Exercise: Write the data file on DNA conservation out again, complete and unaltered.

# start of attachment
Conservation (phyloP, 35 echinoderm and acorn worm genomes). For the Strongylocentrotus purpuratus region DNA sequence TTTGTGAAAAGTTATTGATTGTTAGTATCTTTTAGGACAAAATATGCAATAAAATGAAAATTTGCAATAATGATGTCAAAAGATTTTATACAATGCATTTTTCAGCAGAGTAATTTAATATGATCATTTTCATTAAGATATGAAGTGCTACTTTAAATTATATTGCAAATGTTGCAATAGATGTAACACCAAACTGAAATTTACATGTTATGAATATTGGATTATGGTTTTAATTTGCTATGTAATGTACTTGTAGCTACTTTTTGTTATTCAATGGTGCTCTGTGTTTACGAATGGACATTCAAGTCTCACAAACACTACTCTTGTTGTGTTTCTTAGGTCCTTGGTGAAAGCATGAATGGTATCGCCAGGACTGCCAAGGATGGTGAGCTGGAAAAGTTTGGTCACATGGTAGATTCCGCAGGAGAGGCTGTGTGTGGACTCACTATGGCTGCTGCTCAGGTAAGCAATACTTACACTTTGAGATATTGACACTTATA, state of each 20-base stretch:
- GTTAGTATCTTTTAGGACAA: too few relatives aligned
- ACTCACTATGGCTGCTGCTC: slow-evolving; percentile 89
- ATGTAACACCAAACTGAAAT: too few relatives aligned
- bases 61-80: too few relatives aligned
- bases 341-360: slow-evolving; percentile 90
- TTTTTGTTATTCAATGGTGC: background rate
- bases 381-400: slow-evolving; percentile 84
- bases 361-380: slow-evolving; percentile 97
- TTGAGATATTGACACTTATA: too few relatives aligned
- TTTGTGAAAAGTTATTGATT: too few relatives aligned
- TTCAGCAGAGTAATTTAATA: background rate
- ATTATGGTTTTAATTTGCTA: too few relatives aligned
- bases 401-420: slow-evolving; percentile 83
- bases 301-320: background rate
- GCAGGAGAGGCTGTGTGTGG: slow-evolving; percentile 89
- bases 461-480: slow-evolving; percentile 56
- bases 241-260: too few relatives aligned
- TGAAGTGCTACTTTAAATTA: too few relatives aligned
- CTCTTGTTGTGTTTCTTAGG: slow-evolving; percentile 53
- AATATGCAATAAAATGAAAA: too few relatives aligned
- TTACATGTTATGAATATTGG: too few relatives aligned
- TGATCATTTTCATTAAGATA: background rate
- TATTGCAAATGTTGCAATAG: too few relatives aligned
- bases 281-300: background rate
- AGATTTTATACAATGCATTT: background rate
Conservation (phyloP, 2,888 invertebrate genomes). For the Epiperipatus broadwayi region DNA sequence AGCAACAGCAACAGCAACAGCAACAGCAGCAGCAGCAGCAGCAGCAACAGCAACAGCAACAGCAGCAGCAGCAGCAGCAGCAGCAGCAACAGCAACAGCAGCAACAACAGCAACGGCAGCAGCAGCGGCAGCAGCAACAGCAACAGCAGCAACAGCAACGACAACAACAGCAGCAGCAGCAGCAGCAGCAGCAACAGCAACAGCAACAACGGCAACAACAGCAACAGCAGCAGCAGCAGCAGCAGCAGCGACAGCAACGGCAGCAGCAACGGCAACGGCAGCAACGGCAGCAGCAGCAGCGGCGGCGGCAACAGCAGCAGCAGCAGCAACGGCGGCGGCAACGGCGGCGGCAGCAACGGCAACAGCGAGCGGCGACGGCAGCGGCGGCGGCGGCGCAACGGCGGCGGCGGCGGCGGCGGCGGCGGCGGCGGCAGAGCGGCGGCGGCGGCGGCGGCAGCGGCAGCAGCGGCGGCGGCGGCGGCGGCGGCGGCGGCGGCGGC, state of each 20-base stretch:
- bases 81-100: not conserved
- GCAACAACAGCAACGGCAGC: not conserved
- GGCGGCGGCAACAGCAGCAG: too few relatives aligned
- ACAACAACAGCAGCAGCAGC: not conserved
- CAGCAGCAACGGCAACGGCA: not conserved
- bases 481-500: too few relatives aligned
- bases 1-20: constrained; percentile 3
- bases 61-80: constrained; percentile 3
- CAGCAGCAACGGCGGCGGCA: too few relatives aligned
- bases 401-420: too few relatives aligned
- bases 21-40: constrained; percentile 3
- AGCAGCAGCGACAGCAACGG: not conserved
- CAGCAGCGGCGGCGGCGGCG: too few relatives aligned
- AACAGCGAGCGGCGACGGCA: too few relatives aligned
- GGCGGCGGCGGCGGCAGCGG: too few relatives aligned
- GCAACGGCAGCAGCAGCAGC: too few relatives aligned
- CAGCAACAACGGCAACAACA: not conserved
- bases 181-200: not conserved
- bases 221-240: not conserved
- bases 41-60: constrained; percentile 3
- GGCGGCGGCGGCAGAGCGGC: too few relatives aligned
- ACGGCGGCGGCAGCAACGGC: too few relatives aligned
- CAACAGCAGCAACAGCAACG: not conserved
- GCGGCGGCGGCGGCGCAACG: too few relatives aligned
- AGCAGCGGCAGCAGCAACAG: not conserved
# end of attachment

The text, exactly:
Conservation (phyloP, 35 echinoderm and acorn worm genomes). For the Strongylocentrotus purpuratus region DNA sequence TTTGTGAAAAGTTATTGATTGTTAGTATCTTTTAGGACAAAATATGCAATAAAATGAAAATTTGCAATAATGATGTCAAAAGATTTTATACAATGCATTTTTCAGCAGAGTAATTTAATATGATCATTTTCATTAAGATATGAAGTGCTACTTTAAATTATATTGCAAATGTTGCAATAGATGTAACACCAAACTGAAATTTACATGTTATGAATATTGGATTATGGTTTTAATTTGCTATGTAATGTACTTGTAGCTACTTTTTGTTATTCAATGGTGCTCTGTGTTTACGAATGGACATTCAAGTCTCACAAACACTACTCTTGTTGTGTTTCTTAGGTCCTTGGTGAAAGCATGAATGGTATCGCCAGGACTGCCAAGGATGGTGAGCTGGAAAAGTTTGGTCACATGGTAGATTCCGCAGGAGAGGCTGTGTGTGGACTCACTATGGCTGCTGCTCAGGTAAGCAATACTTACACTTTGAGATATTGACACTTATA, state of each 20-base stretch:
- GTTAGTATCTTTTAGGACAA: too few relatives aligned
- ACTCACTATGGCTGCTGCTC: slow-evolving; percentile 89
- ATGTAACACCAAACTGAAAT: too few relatives aligned
- bases 61-80: too few relatives aligned
- bases 341-360: slow-evolving; percentile 90
- TTTTTGTTATTCAATGGTGC: background rate
- bases 381-400: slow-evolving; percentile 84
- bases 361-380: slow-evolving; percentile 97
- TTGAGATATTGACACTTATA: too few relatives aligned
- TTTGTGAAAAGTTATTGATT: too few relatives aligned
- TTCAGCAGAGTAATTTAATA: background rate
- ATTATGGTTTTAATTTGCTA: too few relatives aligned
- bases 401-420: slow-evolving; percentile 83
- bases 301-320: background rate
- GCAGGAGAGGCTGTGTGTGG: slow-evolving; percentile 89
- bases 461-480: slow-evolving; percentile 56
- bases 241-260: too few relatives aligned
- TGAAGTGCTACTTTAAATTA: too few relatives aligned
- CTCTTGTTGTGTTTCTTAGG: slow-evolving; percentile 53
- AATATGCAATAAAATGAAAA: too few relatives aligned
- TTACATGTTATGAATATTGG: too few relatives aligned
- TGATCATTTTCATTAAGATA: background rate
- TATTGCAAATGTTGCAATAG: too few relatives aligned
- bases 281-300: background rate
- AGATTTTATACAATGCATTT: background rate
Conservation (phyloP, 2,888 invertebrate genomes). For the Epiperipatus broadwayi region DNA sequence AGCAACAGCAACAGCAACAGCAACAGCAGCAGCAGCAGCAGCAGCAACAGCAACAGCAACAGCAGCAGCAGCAGCAGCAGCAGCAGCAACAGCAACAGCAGCAACAACAGCAACGGCAGCAGCAGCGGCAGCAGCAACAGCAACAGCAGCAACAGCAACGACAACAACAGCAGCAGCAGCAGCAGCAGCAGCAACAGCAACAGCAACAACGGCAACAACAGCAACAGCAGCAGCAGCAGCAGCAGCAGCGACAGCAACGGCAGCAGCAACGGCAACGGCAGCAACGGCAGCAGCAGCAGCGGCGGCGGCAACAGCAGCAGCAGCAGCAACGGCGGCGGCAACGGCGGCGGCAGCAACGGCAACAGCGAGCGGCGACGGCAGCGGCGGCGGCGGCGCAACGGCGGCGGCGGCGGCGGCGGCGGCGGCGGCGGCAGAGCGGCGGCGGCGGCGGCGGCAGCGGCAGCAGCGGCGGCGGCGGCGGCGGCGGCGGCGGCGGCGGC, state of each 20-base stretch:
- bases 81-100: not conserved
- GCAACAACAGCAACGGCAGC: not conserved
- GGCGGCGGCAACAGCAGCAG: too few relatives aligned
- ACAACAACAGCAGCAGCAGC: not conserved
- CAGCAGCAACGGCAACGGCA: not conserved
- bases 481-500: too few relatives aligned
- bases 1-20: constrained; percentile 3
- bases 61-80: constrained; percentile 3
- CAGCAGCAACGGCGGCGGCA: too few relatives aligned
- bases 401-420: too few relatives aligned
- bases 21-40: constrained; percentile 3
- AGCAGCAGCGACAGCAACGG: not conserved
- CAGCAGCGGCGGCGGCGGCG: too few relatives aligned
- AACAGCGAGCGGCGACGGCA: too few relatives aligned
- GGCGGCGGCGGCGGCAGCGG: too few relatives aligned
- GCAACGGCAGCAGCAGCAGC: too few relatives aligned
- CAGCAACAACGGCAACAACA: not conserved
- bases 181-200: not conserved
- bases 221-240: not conserved
- bases 41-60: constrained; percentile 3
- GGCGGCGGCGGCAGAGCGGC: too few relatives aligned
- ACGGCGGCGGCAGCAACGGC: too few relatives aligned
- CAACAGCAGCAACAGCAACG: not conserved
- GCGGCGGCGGCGGCGCAACG: too few relatives aligned
- AGCAGCGGCAGCAGCAACAG: not conserved